Use of Trademarks in Creative Works & Lanham Act Liability – The National Law Review

Posted: October 12, 2020 at 8:10 am

After the debut of hit showEmpire, record label Empire Distribution asserted trademark infringement counterclaims against Twentieth Century Fox Television, who sought a declaratory judgment that its television show and associated music releases did not violate Empire Distributions trademark rights. InTwentieth Century Fox TV v. Empire Distribution, Inc., 875 F.3d 1192 (9th Cir. 2017), the Ninth Circuit affirmed the district courts finding that the First Amendment protected Foxs use of the name Empire for an expressive, creative work and ancillary works. In doing so, the appellate panel reaffirmed First Amendment protection for use of marks in creative works where the use of the mark bears some artistic relevance to the underlying work and does not explicitly mislead consumers.

Founded in 2010, Empire Distribution is a record label that records and releases albums in the urban music genre, which includes hip hop, rap, and R&B. In 2015, Fox premiered Empire, a dramatic television series about a fictional New York-based hip-hop record label, and the storylines that revolve around its inception, founding members, executives, and artists. The show features songs in every episode, some of which are original, and Fox contracted with Columbia Records to distribute the music in the show under theEmpirebrand. After receiving several threatening letters from Empire Distribution about Foxs use of the Empire name, Fox filed a declaratory judgment action seeking a determination that itsEmpireshow, its associated music releases, and affiliate merchandise did not violate Empire Distributions trademark rights. Empire Distribution counterclaim for trademark infringement, unfair competition, and false advertising. The fight centered on whether Foxs creative work, which utilized the protected name and trademark of Empire Distribution, was exempt from the Lanham Act as a First Amendment expression.

When it comes to First Amendment protections for trademark use, the discussion must start with the test expounded by the Second Circuit inRogers v. Grimaldi, 875 F.2d 994, 999 (2d Cir. 1989). Courts generally apply theRogerstest in determining whether an expressive work runs afoul of the Lanham Act where the public interest in avoiding consumer confusion outweighs the public interest in free expression. Pursuant toRogers, use of anothers trademark or protected identifying material in an expressive work does not violate the Lanham Act unless the use has no artistic relevance to the underlying work whatsoever, or, if it has some artistic relevance, unless it explicitly misleads consumers as to the source or content of the work.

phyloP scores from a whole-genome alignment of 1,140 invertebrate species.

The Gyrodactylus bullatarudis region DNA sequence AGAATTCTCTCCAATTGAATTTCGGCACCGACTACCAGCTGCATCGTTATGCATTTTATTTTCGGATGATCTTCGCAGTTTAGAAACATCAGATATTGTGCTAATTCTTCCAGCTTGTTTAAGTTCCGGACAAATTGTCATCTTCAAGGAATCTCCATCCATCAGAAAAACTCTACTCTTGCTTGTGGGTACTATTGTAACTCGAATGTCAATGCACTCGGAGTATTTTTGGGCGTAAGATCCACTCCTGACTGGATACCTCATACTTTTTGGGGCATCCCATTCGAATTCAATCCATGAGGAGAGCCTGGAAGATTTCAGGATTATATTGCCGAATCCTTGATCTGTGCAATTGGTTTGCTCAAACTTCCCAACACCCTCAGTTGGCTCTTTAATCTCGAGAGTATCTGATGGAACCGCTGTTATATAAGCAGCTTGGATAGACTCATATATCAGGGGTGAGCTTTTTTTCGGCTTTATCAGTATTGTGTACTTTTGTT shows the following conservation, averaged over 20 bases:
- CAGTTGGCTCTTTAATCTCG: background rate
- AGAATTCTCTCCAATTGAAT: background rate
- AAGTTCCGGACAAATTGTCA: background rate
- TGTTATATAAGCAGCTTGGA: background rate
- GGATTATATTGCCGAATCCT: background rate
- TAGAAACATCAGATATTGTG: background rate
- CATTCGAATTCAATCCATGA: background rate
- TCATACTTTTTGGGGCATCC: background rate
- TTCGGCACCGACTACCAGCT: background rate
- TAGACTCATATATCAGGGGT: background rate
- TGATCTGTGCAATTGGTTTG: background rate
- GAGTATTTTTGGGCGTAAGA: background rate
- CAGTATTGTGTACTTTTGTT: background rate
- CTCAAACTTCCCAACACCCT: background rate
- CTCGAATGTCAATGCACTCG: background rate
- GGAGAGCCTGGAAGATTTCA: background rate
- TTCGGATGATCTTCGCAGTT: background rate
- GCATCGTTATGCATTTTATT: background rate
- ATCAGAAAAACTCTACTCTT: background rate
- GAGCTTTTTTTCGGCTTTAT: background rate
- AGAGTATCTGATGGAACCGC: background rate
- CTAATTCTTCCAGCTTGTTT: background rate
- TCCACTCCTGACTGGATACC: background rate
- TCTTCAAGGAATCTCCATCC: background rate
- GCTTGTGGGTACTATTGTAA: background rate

Analyzing the first prong, the Ninth Circuit found Fox used the word Empire for artistically relevant reasons because the show was set in New York, the Empire State, and its subject matter is a music and entertainment conglomerate. The court rejected Empire Distributions contention that for a use to have an artistic relevance it must refer to the owners mark, in this case Empire Distribution, holding that supporting the themes and geographic setting of the work was sufficient to satisfy the first prong of theRogerstest, which simply requires minimal relevance.

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Turning to the second prong, the Ninth Circuit found Foxs use of the titleEmpiredid not explicitly mislead consumers. Absent an explicit indication, overt claim, or explicit misstatement that causes such consumer confusion, the second prong of theRogerstest will be satisfied. SinceEmpiredid not mislead consumers into believing it was produced or created by Empire Distribution, the Court affirmed the lower courts grant of summary judgment in favor of Fox.

Tucked away in the Ninth Circuits decision is the acknowledgment that not only is an expressive work protected from trademark infringement liability if it passes theRogerstest, but also are similarly branded ancillary promotional activities and commercial products based on the expressive work. So as long as the attendant commercial use is auxiliary to the expressive work and not explicitly misleading, it falls within the protective umbrella. Thus, Fox can sellEmpirebranded CDs, t-shirts, and music, as well as put on and promoteEmpireconcerts without infringing on Empire Distributions exclusive rights to use the Empire name in conjunction with those goods and services. Although the Ninth Circuits decision may be a significant victory for Fox and other creators of expressive works, brand owners will likely see this decision as a setback to trademark enforcement and an expansion of theRogerstest. With bated breath, we anticipate how other courts apply and expound onRogersin light of the Ninth Circuits decision, and whether the Supreme Court will weigh in on the topic.

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Use of Trademarks in Creative Works & Lanham Act Liability - The National Law Review

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